The history of the South African mint
Today, all South African coins are produced by the South African Mint Company. The Mint traces its origins back to 1886 when gold was first discovered in Johannesburg. Overnight, thousands of people flocked to the country causing an unprecedented level of expansion and commerce. President Paul Kruger realized that South African currency was sorely needed to make up for the shortfall of coins in circulation.
In 1890, the South African parliament granted a concession to a consortium of Dutch, German and British investors to establish a national bank and mint. The State Mint and Bank was built in Pretoria and was officially opened in July 1892. It produced coins based on the British sizes and denominations. The Mint was closed in 1900 when the British seized control of Pretoria during the second Anglo-Boer War.
After the war, British currency became the accepted currency in South Africa. However there was a growing feeling among the mining and banking community that the country needed its own mint instead of importing coins from overseas. Consequently, another mint was built in Pretoria in 1923. The Royal Mint of Pretoria was established as a branch of the Royal Mint in London. It produced coins that were identical in size, metal content and denomination to the British coins. However, the South African coins had unique reverse designs.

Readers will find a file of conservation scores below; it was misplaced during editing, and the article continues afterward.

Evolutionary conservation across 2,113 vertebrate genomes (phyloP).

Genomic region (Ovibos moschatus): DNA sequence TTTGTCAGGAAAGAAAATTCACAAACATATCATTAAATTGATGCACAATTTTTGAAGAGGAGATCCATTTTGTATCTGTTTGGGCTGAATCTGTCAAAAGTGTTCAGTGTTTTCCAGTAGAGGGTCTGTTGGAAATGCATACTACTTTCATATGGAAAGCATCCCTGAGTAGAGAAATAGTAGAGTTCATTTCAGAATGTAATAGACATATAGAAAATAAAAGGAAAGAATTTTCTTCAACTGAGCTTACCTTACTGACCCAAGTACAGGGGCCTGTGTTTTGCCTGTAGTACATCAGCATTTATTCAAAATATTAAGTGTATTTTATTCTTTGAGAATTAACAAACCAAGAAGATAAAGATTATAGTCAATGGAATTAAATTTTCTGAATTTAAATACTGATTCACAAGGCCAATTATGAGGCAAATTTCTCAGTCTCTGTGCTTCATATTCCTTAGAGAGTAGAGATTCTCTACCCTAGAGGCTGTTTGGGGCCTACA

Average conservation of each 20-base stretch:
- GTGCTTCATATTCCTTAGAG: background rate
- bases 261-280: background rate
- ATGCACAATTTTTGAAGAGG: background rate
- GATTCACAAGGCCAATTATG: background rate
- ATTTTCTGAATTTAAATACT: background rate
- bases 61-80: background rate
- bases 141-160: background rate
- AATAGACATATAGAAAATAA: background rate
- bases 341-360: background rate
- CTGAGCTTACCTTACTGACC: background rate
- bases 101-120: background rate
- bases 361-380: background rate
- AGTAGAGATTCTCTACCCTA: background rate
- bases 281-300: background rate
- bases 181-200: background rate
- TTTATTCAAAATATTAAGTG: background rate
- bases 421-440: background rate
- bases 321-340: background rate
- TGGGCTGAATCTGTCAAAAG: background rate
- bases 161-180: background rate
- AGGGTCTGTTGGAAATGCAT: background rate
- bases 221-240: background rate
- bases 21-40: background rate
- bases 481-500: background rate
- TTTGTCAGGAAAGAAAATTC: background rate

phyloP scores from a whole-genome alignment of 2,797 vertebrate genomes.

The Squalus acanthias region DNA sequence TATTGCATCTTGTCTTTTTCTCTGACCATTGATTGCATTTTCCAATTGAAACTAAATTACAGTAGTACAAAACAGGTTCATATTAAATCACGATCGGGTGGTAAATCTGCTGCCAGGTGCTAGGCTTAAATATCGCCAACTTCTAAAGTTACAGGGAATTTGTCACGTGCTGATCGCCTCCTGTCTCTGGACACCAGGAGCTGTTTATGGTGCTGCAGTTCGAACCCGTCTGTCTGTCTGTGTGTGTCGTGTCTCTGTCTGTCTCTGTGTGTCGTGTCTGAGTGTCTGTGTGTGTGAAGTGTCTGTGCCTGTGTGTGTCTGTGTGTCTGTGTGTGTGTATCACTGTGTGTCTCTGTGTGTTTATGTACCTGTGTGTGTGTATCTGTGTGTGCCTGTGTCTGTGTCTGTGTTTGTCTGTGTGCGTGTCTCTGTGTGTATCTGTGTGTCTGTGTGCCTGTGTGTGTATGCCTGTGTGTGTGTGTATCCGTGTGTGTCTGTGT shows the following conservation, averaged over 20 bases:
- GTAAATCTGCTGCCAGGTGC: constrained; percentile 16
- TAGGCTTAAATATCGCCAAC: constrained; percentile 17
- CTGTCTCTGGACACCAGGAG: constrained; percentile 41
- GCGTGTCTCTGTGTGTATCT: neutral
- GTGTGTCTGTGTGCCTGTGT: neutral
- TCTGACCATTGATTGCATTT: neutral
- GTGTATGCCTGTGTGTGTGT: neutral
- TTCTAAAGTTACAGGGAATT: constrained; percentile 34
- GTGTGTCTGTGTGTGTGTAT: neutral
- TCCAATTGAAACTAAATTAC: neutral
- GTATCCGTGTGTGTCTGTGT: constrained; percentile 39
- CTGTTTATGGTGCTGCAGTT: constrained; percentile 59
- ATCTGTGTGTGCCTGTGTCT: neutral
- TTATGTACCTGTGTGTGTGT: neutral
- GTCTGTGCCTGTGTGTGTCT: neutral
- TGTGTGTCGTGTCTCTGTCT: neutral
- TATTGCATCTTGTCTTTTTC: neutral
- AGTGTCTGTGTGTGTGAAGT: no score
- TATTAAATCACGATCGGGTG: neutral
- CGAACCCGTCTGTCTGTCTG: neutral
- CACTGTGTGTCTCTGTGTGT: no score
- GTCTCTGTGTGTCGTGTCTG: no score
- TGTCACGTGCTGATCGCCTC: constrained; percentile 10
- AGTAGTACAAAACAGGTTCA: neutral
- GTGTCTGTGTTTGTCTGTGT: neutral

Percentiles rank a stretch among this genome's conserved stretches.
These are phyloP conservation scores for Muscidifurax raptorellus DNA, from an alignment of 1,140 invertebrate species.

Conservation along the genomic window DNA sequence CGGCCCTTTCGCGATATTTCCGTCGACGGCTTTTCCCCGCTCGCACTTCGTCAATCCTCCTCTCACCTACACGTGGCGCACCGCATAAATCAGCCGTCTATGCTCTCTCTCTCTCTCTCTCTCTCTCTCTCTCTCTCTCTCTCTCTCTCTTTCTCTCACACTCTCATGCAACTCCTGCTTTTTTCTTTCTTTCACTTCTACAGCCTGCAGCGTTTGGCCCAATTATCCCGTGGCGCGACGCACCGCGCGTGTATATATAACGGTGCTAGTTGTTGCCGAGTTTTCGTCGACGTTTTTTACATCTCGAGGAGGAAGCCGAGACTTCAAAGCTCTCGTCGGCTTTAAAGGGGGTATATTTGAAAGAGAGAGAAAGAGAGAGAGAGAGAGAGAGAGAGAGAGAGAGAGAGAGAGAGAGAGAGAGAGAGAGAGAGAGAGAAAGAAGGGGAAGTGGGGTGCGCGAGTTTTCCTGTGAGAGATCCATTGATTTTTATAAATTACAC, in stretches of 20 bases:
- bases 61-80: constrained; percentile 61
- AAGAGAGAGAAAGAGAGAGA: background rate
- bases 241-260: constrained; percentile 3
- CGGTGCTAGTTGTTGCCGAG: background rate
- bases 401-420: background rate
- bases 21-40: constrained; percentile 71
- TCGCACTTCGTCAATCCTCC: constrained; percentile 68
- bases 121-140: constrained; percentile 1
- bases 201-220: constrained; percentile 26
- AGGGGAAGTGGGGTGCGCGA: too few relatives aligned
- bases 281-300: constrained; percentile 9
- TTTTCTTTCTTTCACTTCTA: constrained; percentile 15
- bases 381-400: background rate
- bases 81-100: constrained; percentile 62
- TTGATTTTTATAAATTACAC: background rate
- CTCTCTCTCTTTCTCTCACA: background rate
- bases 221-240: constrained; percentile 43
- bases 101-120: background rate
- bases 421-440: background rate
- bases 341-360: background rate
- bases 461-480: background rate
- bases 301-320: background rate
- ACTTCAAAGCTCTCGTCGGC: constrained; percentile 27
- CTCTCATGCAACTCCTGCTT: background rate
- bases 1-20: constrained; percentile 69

In 1941 the South African Government took over the Royal Mint. The new South African Mint continued to produce the same coins as previously. It was only in 1961 when South Africa became a republic and left the Commonwealth that a new coin system was introduced. From then on the Mint produced the new monetary unit, the Rand.
In 1988 the South African Mint was privatized, with the SA Reserve Bank as the holding company. It became known as the South African Mint Company and was rebuilt in the city of Centurion. The Mint produces all South African coinage as well as circulation coins for the export market, minting coins that are used as currency in numerous countries in Africa, Asia, Europe and South America. It also produces silver and gold coins for the collector’s market. These include the world famous Kruger rand, as well as the Natura and Protea Series, amongst others.
« News Articles List
Did you know?
The 1898 Single "9" is the most important African coin. Sold by South Cape CoinsRead more »
Understanding "No Grade"
Don't get caught out!
A guide to the states of condition that can cause a coin to be rejected for NGC certification.